The two most common forms of therapy for people suffering from shared delusional disorder are personal and family therapy.
Personal therapy is one-on-one counseling that focuses on building a relationship between the counselor and the patient and aims to create a positive environment where the patient feels that they can speak freely and truthfully. This is advantageous because the counselor can usually get more information out of the patient to get a better idea of how to help them if that patient feels safe and trusts them. Additionally if the patient trusts what the counsellor says disproving the delusion will be easier.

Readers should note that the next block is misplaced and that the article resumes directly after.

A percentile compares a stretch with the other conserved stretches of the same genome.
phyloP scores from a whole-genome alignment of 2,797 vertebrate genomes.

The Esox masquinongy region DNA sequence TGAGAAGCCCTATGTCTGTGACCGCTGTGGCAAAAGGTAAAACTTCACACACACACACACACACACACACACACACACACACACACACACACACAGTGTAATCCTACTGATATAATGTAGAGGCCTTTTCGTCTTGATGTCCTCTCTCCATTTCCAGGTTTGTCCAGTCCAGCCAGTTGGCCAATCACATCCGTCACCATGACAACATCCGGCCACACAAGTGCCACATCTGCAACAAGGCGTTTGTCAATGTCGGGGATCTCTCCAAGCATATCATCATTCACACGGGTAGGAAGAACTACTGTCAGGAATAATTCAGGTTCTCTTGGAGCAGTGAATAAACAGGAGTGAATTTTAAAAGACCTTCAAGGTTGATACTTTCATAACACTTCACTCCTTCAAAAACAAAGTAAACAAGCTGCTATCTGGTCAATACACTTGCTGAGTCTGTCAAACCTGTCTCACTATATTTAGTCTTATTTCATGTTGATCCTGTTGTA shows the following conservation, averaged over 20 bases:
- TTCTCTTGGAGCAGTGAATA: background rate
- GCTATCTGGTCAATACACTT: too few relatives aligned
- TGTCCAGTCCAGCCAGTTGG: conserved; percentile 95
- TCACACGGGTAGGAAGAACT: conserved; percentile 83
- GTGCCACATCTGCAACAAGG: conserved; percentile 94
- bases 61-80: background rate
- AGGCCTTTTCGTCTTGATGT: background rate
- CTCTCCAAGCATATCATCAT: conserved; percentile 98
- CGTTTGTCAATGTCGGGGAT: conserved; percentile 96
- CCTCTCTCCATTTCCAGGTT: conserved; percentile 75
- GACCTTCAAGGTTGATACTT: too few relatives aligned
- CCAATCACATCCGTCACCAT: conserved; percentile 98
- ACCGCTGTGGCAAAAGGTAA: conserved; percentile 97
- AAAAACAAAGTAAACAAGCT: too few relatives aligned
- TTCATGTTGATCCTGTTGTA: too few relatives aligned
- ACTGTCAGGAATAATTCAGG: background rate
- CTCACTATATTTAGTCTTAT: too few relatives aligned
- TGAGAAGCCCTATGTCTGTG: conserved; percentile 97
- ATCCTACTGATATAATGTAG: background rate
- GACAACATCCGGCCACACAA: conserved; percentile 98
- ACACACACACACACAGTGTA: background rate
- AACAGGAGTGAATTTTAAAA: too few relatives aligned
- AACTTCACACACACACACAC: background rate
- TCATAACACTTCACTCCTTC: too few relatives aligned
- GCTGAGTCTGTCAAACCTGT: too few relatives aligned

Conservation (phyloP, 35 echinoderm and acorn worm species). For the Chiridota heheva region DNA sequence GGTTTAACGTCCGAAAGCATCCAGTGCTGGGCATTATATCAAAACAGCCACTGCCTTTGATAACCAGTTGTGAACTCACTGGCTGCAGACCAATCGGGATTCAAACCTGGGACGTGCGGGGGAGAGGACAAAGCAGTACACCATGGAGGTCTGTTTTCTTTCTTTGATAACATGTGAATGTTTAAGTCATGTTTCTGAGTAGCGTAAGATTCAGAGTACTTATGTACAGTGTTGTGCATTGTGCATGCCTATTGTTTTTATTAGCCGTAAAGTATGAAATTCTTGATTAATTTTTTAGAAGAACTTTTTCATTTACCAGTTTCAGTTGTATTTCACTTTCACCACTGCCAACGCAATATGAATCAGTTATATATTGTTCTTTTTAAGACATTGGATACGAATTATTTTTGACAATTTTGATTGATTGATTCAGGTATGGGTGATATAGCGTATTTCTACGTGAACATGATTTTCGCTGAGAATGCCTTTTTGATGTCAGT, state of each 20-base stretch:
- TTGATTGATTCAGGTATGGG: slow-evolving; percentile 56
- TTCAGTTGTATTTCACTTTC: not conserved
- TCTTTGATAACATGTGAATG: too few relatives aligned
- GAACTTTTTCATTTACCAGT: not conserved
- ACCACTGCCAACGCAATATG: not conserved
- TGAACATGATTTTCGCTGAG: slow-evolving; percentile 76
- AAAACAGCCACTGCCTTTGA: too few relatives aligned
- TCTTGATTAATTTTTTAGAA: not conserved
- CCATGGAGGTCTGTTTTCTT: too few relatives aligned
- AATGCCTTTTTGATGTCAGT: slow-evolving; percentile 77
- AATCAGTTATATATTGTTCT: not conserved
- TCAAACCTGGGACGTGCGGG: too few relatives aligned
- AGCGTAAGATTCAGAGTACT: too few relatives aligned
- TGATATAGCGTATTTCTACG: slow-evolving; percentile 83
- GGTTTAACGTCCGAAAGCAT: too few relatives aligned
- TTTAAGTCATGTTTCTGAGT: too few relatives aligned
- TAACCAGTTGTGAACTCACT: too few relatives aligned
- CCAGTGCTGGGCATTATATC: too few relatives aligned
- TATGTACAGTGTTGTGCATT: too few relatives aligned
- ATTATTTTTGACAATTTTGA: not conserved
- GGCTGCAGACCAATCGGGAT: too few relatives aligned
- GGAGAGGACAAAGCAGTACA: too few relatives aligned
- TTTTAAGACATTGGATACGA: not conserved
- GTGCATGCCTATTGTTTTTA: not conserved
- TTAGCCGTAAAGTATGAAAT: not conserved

Family therapy is a technique in which the entire family comes into therapy together to work on their relationships and to find ways to eliminate the delusion within the family dynamic. For example, if someone’s sister is the inducer the family will have to get involved to ensure the two stay apart and to sort out how the family dynamic will work around that. The more support a patient has the more likely they are to recover, especially since SDD usually occurs because of social isolation.